Chart peak: No. 1 (two weeks), Hot Country Songs; Dec. 5, 1992

“I played that song for everyone I knew for eight years, and everyone looked at me and went, ‘Eh, not one of your best.’ And then George finally [sang] it, and we had this monster hit. So you just never know. You have to have a great song, but more important, it has to be the right marriage between the artist and the song. I’ve had songs recorded by many artists that weren't hits, and then all of a sudden, the right artist does it. We did this song for the movie Pure Country. There were people who didn't like the song or didn't think it was country enough or was George Strait enough. For an artist like George, who is this incredible country singer, ‘I Cross My Heart’ had some pretty different chord structures and didn't really fit that genre; it was a stretch for him. But because it was so outside the box at the time for him, that’s what made it such a big hit. It has become this wedding song. I can’t tell you how many people write me and say, ‘We got married with this song.’”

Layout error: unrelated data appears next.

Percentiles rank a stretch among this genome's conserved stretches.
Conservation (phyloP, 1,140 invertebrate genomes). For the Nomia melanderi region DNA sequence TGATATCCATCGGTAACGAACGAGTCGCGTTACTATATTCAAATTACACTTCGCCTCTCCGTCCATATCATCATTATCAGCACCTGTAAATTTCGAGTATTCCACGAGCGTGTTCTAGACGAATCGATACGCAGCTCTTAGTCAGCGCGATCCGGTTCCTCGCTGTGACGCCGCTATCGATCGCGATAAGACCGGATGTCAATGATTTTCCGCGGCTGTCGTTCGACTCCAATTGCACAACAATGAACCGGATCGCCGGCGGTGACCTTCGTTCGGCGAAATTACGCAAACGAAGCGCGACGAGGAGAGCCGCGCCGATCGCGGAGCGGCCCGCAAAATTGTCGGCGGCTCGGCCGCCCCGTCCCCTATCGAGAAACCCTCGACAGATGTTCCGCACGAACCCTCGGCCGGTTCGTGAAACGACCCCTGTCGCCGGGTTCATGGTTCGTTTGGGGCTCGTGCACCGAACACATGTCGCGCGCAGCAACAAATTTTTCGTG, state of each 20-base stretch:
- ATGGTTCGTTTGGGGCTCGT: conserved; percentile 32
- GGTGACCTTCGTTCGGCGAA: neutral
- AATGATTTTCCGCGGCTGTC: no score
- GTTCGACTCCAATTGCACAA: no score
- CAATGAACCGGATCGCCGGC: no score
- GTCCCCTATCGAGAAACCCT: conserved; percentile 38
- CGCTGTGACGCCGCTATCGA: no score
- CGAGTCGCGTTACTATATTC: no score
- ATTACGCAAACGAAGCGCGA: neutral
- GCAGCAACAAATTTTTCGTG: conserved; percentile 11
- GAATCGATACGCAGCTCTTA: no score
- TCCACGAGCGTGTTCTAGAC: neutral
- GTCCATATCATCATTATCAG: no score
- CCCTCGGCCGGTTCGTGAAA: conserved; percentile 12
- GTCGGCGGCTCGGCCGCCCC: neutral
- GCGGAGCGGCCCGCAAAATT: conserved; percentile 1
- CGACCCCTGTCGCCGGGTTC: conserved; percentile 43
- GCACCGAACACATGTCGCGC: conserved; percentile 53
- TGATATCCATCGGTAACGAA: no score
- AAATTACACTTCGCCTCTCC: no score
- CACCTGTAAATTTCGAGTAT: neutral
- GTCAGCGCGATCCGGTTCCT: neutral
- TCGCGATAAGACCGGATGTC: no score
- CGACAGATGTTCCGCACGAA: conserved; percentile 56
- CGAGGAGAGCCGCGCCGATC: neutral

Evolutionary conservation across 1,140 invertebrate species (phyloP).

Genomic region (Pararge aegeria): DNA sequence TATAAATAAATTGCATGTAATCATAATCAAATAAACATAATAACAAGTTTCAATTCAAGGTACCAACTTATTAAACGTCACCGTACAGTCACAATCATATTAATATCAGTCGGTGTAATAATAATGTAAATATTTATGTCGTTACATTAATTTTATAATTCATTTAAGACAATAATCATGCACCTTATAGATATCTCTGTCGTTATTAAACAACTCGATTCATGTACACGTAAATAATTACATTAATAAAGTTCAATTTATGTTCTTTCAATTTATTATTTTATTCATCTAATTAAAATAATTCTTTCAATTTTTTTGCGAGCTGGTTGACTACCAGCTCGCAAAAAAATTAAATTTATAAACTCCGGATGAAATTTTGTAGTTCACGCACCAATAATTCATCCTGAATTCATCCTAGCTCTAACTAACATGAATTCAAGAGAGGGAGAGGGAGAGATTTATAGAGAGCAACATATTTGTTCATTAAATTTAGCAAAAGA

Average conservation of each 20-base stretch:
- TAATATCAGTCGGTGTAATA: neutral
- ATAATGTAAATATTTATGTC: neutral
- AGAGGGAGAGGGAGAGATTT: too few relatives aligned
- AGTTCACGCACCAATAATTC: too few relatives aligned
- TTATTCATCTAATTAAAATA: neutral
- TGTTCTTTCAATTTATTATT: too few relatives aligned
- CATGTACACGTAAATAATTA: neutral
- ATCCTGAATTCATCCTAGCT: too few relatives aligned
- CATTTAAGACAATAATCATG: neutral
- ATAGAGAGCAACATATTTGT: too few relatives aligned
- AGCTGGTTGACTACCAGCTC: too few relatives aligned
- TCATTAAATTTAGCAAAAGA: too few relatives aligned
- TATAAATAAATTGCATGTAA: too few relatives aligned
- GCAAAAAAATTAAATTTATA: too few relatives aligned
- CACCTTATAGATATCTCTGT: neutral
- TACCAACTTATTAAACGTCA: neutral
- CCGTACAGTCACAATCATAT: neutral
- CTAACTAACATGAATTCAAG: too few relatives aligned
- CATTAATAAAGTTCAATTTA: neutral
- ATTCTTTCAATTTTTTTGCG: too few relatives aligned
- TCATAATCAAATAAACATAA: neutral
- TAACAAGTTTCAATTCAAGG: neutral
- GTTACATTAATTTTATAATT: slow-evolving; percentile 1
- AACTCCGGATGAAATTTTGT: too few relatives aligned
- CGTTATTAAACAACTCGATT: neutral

“Confessions Part II”
Recorded by: Usher
Chart peak: No. 1 (two weeks), Billboard Hot 100; July 24, 2004

“When we did [the album title track], ‘Confessions,’ it’s a guy feeling bad about himself, about what he had been doing to the girl, so he just came out and told her. Then Usher was like, ‘You can’t stop right there. There’s a part two to this story.’ And as soon as Usher said, ‘There’s a part two,’ my brain clicked, and every word of ‘Confessions Part II’ flew out of my mouth. I just had to put it in the right words that would make it Usher’s story. It took about an hour, and the process was me saying the lyrics to him. I stopped writing lyrics down on paper after me and JAY-Z did ‘Money Ain’t a Thang.’ He didn't write one thing down in the studio. He said, ‘I wrote it, I just didn't write it on paper.’ I had never seen this done before, and then I started realizing ... it might be easier that way than writing it down because we all memorize the songs that we really love.”